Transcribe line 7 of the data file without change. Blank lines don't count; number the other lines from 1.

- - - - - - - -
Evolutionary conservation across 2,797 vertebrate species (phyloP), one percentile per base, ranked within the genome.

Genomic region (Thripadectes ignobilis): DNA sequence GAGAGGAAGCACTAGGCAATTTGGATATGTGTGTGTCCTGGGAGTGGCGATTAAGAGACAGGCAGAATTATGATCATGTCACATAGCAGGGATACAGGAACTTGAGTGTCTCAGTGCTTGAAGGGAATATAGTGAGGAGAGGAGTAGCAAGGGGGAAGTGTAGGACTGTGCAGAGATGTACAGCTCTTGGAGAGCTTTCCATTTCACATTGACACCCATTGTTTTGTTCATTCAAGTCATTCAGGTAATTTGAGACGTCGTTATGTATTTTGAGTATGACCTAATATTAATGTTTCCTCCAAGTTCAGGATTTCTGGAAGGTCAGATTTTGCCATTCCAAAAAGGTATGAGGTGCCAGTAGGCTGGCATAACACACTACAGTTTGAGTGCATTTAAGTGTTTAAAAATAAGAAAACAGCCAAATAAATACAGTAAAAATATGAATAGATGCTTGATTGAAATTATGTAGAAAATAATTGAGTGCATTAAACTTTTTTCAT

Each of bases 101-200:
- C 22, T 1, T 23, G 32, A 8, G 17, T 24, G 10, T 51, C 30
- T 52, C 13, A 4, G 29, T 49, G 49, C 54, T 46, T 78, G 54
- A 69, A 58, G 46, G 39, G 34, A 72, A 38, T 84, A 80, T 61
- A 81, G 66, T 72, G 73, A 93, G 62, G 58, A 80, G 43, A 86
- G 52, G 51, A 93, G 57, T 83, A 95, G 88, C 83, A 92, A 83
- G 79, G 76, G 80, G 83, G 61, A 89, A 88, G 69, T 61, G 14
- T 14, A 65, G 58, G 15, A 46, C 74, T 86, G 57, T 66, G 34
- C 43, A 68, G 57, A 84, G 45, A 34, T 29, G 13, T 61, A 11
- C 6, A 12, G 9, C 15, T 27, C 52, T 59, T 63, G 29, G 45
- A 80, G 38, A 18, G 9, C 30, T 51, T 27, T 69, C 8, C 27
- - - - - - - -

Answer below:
- A 81, G 66, T 72, G 73, A 93, G 62, G 58, A 80, G 43, A 86